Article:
At the ruins of Nalanda University, 12 km away from breakfast, we engage the services of Mr. Anil Kumar, who is name-tagged and licensed by the Department of Archaeological Survey of India. It turns out to be an entertaining and educational hour. Mr. Kumar has a well rehearsed script with each paragraph prefixed by an address to me. “Sister, this was built in the 5th century. It was excavated in 1915. Sister, look here the start of the stairs for the 9 storey building.” I take it to mean that I am responsible for ensuring he gets a good fee. “The government rate is 100 rupees, sister, but this rate is since 1995. So if happy you pay as you like, sister.” He was a studious looking fellow, a bit rumpled. He used ‘sister’ effectively when he thought my attention was wandering. “Sister, there are 108 monasteries buried by the earthquake and here 11 identical monasteries are excavated, main entrance not yet discovered. Now excavation at a complete standstill by the department. Because sister, over there villages are.”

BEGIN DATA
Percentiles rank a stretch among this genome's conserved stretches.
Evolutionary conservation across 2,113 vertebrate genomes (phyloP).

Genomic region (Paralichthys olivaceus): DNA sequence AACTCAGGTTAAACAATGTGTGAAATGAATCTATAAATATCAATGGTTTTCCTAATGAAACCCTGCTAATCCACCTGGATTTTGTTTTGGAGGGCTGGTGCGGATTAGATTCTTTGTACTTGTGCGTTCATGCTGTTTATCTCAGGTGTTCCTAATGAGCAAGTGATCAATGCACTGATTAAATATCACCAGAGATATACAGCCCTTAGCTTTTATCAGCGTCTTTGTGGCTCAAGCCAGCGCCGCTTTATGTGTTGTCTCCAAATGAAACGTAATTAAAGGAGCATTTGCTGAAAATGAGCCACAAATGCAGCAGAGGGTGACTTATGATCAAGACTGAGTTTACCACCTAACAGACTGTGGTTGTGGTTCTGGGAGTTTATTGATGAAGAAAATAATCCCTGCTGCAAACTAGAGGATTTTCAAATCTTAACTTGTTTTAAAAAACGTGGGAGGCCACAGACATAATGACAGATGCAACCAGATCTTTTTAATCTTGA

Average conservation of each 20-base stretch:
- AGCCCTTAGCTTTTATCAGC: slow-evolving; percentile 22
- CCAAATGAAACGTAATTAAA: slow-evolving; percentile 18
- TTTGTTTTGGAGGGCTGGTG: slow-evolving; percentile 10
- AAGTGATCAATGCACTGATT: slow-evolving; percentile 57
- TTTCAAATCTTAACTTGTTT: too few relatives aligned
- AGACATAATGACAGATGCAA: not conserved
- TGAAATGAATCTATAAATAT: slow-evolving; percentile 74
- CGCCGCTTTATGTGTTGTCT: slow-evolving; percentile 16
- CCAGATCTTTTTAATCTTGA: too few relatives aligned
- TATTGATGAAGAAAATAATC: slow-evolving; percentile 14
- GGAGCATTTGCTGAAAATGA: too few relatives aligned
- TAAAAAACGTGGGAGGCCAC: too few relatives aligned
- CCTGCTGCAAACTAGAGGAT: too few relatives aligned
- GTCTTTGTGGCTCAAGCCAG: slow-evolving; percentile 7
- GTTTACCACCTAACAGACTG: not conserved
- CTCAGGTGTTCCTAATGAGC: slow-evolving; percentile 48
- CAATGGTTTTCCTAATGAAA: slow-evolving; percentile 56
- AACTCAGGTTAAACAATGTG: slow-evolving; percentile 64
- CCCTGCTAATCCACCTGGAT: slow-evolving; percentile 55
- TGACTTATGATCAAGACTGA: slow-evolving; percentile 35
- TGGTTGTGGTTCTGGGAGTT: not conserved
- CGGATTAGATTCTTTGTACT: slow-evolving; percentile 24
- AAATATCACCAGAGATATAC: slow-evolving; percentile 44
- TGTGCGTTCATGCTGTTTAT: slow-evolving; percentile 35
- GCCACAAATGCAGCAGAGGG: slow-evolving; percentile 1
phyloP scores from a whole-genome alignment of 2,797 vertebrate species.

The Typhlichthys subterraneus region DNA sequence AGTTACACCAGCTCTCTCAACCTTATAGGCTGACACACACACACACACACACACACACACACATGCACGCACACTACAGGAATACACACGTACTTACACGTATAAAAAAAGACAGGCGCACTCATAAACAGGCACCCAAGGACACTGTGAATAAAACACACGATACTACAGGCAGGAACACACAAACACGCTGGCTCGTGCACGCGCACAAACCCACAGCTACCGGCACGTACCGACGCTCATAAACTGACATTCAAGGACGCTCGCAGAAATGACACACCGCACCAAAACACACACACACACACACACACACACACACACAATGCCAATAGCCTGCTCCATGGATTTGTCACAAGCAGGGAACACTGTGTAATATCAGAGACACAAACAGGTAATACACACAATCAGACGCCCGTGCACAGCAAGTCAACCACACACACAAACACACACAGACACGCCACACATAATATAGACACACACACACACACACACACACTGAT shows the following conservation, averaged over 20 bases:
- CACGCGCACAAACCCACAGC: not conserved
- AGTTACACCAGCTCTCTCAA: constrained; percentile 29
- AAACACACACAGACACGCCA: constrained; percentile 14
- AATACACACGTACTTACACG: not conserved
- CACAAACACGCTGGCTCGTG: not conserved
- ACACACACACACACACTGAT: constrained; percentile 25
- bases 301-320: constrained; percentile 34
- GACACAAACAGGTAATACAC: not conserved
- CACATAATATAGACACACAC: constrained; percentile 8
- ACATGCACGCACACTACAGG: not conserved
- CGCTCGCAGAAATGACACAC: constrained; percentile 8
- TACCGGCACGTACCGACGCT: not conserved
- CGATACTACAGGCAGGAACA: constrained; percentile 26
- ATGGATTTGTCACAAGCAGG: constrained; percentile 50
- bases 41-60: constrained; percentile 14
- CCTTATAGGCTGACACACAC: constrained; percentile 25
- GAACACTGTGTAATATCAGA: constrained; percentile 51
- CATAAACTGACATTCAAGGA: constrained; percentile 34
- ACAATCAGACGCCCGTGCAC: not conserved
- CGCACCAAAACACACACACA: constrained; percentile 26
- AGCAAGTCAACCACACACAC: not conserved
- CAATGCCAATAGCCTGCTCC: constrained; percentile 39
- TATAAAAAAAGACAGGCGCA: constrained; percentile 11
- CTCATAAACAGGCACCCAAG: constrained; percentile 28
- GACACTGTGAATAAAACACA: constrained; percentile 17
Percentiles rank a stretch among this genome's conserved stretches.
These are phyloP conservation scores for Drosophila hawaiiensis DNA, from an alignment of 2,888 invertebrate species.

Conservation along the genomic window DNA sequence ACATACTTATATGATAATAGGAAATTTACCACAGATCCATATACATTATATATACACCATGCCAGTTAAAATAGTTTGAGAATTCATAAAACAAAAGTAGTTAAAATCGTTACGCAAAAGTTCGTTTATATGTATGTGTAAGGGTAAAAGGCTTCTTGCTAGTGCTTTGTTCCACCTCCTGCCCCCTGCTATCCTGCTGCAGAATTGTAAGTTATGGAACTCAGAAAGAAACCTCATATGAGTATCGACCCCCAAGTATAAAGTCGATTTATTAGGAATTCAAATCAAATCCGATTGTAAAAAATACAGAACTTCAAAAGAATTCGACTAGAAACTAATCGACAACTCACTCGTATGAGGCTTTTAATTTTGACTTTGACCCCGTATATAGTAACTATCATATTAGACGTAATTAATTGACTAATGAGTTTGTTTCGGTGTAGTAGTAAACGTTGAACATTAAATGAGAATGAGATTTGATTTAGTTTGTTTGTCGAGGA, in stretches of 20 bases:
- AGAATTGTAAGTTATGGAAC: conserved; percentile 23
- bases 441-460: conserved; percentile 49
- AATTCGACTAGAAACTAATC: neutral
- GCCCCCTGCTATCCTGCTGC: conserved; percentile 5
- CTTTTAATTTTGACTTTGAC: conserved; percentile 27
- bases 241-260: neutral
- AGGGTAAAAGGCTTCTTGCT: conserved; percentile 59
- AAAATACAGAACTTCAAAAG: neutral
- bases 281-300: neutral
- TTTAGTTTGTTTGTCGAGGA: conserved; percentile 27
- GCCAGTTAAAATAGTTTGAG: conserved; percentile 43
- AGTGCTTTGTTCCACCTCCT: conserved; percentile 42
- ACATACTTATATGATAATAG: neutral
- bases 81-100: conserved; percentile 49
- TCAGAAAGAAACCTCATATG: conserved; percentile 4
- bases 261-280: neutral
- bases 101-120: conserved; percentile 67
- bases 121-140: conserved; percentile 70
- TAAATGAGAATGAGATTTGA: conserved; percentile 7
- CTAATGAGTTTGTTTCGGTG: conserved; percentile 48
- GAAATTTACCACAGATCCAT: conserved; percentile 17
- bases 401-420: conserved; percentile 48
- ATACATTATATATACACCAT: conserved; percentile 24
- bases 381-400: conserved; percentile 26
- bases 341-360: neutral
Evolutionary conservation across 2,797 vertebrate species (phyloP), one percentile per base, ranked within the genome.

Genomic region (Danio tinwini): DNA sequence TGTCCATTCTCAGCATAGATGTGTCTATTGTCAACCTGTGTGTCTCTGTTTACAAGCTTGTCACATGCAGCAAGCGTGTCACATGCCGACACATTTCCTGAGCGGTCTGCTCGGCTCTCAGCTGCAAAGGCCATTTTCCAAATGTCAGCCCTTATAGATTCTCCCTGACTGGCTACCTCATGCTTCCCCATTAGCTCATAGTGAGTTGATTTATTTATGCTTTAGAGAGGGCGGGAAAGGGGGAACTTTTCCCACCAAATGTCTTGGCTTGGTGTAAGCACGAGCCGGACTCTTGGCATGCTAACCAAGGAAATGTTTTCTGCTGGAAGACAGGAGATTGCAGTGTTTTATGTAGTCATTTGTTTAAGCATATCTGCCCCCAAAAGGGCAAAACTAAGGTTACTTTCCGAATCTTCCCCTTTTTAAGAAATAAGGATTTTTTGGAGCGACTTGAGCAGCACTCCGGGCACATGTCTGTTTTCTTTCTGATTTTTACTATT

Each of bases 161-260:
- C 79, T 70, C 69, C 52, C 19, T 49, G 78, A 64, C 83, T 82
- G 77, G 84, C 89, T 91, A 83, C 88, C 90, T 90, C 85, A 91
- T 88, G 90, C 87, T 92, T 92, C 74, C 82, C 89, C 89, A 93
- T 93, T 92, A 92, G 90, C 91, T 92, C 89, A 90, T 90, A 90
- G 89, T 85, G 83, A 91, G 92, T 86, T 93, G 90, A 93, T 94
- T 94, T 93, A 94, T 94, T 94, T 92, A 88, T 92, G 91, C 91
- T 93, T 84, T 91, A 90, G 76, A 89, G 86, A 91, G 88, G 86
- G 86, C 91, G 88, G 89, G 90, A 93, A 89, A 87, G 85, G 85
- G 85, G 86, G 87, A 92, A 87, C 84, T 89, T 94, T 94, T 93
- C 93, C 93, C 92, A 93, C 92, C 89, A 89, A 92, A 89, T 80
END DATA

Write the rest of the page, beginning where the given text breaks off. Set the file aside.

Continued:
In truth, Nalanda is pretty awesome. Some of the engineering are quite clever. The drains, for example become progressively deeper, from 6 inches to about 3 feet. “Here the monks bathe, sister. Toilet, outside.” So they were mooners back then too. The monastery was built and used between the 5th and 12th centuries. It was then sacked by the Afghans and subsequently buried in an earthquake, thus Nalanda faded into obscurity. In 1861 an English archaeologist discovered evidence of it in the diary of 7th century Chinese monk, Xuan Zhang. It was not until early 20th century that Nalanda was finally excavated. This is the possibly the world’s largest excavated university. It was also established 700 years before Paris, Cambridge and Oxford. The grounds are well planted and very pleasant.
As we leave, a bevy of old ladies and one young girl pursue us to the jeep. Ashok irritably snapped at them and they coolly ignored him. The young girl kept up a pitiful wail while her eyes darted around watchfully, presumably for a more receptive audience.